I couldn't agree more Sorch my dear......As a matter of fact, adoption is not an easy option for the bio-mother either. Consider your own case. We are still many miles away from truly open adoptions, and it is likely that you would know nothing at all of your child these many years later and you could only hope that the child got the parents for which you would hope.
Adoption is such a complex issue that I am loathe to get into particulars here or even to begin to delineate all the issues involved. In general terms, here's a synopsis:
Adoptive parents are not any better or worse than bio parents, but they are different because parenting in adoption differs from bio-parenting in many ways. Some adoptive parents believe they will be succesful because they have bio-parented well and that is not the case.
Adoptive parents are made to "dance through hoops" or pay large sums of money for the privilege of adopting. The money thing always strikes me as no better than slavery and doesn't guarantee anything about the quality of the parents. Those of us who do the dance are made to open up our entire lives to all forms of checks and details and often painful rehashing of memories to people who are basically strangers. Then we are required to submit to criminal checks and fingerprinting followed by parental training classes. After all of this, you may still be turned down. From the standpoint of the child, bio-parents, agencies, etc........Guess what? Its still a crapshoot as to whether you will or will not be a good parent.
Even after much hard work, most states still build a wall to keep the bio-parents away until the child is 18. In some cases, a bio-mother may not want contact, but in many they do and would at the minimum like to know some basic details of their child's life. In most palces, they can't get it and its up to the adoptive parents to build that bridge if they so desire.
Sorcha, you ask of the kids.....What are they told and what do they feel. Tris will probably never understand the concept of adoption, but in Michael's case, he already does and knows that he is. He understands another woman gave birth to him, but Mom and Dad (us) are still his Mom and Dad. Most adoptive parents tell their kids the truth as their age allows them to understand. The truth for Michael was that his bio-mom was a nice girl who didn't know how to take care of a child.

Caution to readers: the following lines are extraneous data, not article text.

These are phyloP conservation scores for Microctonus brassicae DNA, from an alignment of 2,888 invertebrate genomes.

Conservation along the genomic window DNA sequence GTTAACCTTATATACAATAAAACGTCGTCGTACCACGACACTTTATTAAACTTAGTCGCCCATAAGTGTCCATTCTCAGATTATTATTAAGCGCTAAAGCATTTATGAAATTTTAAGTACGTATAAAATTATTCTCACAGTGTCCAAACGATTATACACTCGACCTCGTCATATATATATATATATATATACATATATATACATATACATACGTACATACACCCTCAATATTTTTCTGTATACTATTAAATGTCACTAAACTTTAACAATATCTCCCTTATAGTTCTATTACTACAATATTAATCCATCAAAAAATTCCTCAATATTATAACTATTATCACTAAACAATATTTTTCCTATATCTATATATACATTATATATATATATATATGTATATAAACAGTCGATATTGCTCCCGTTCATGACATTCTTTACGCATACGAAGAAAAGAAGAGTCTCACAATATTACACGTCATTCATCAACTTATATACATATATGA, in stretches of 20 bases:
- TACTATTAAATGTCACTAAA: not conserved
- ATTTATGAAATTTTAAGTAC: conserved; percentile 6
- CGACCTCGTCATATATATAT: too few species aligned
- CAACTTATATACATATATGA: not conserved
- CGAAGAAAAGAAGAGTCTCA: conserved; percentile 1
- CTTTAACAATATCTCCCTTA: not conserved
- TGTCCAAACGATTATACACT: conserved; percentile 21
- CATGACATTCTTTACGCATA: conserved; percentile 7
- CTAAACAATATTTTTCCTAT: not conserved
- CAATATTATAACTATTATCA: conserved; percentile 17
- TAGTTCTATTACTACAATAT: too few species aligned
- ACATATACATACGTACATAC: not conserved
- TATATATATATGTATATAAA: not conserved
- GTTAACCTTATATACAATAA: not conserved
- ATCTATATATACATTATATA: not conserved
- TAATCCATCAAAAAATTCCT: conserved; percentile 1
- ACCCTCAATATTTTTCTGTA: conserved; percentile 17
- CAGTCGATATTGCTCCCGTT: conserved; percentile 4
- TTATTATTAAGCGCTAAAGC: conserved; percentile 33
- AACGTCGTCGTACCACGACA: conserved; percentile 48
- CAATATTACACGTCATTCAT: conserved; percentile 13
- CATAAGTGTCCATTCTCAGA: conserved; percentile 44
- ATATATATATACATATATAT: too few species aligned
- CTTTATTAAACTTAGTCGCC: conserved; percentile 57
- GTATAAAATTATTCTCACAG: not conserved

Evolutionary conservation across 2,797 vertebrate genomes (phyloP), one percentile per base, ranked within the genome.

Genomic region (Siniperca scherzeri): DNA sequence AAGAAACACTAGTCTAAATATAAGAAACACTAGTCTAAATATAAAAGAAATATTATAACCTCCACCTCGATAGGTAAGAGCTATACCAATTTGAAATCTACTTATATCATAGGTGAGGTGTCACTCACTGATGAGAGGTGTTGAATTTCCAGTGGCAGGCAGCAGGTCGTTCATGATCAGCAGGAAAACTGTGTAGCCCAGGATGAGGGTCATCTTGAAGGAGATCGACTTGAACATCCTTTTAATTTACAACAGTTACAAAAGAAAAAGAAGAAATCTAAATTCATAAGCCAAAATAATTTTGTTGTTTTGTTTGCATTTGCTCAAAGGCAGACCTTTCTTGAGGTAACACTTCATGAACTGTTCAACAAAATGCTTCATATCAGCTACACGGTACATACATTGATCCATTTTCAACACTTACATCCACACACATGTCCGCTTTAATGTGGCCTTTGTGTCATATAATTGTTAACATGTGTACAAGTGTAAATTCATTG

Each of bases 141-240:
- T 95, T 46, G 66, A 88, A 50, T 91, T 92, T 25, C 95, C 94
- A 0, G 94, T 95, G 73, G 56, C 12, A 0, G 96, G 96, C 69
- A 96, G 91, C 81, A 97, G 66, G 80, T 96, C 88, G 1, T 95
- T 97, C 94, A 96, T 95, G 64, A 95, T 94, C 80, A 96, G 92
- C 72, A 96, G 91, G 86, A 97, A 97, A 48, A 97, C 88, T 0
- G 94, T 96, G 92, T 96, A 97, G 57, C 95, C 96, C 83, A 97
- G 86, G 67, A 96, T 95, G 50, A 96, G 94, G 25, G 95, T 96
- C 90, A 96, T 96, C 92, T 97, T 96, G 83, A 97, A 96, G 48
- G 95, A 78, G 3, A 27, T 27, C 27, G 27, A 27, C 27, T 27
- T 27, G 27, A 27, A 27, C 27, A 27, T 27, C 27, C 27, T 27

"Son, do you remember the great flying dragon you got for Christmas? At the time, you didn't know how to use it or how to play with it did you? Do you remember what happened? Yeah, it was kinda' sad because you ended up breaking it because you didn't know what to do with it. You didn't mean to break it did you? Did you feel bad when it broke? Well, the nice girl who gave birth to you didn't understand how to take care of you, but she loved you a lot.....Just like you loved the dragon. But she loved you even more because she knew she couldn't take care of you and didn't want to hurt you, so she decided it would be better to let us be your Mom and Dad. That makes you very special because she loved you and we chose you to be our son. Most Moms and Dads just get whatever kid comes along to them, but we chose you special to be our son."
It took longer than that, but we've been telling him about it since he was able to grasp even a bit of it. The above is a shortened version of the conversation we had last year at about this time, just before he turned 7. Because we had been adding to it as he got older, he was able to understand it quite well. When he has more questions, we will answer them.......with the truth. Several years ago as he was learning what adoption was, someone asked him when he was born. He told her he wasn't born, he was chosen!
There are problems in adoption on all sides and many of them are created by the very culture we live in......Maybe I'll come back and get into more of all that, but I will tell you that no one loves their children more than Karen and I do and no matter how they arrived, they are the best part of our lives. There's a nice little poem that ends with the adoptive Mom saying, "You didn't grow beneath my heart, but in it."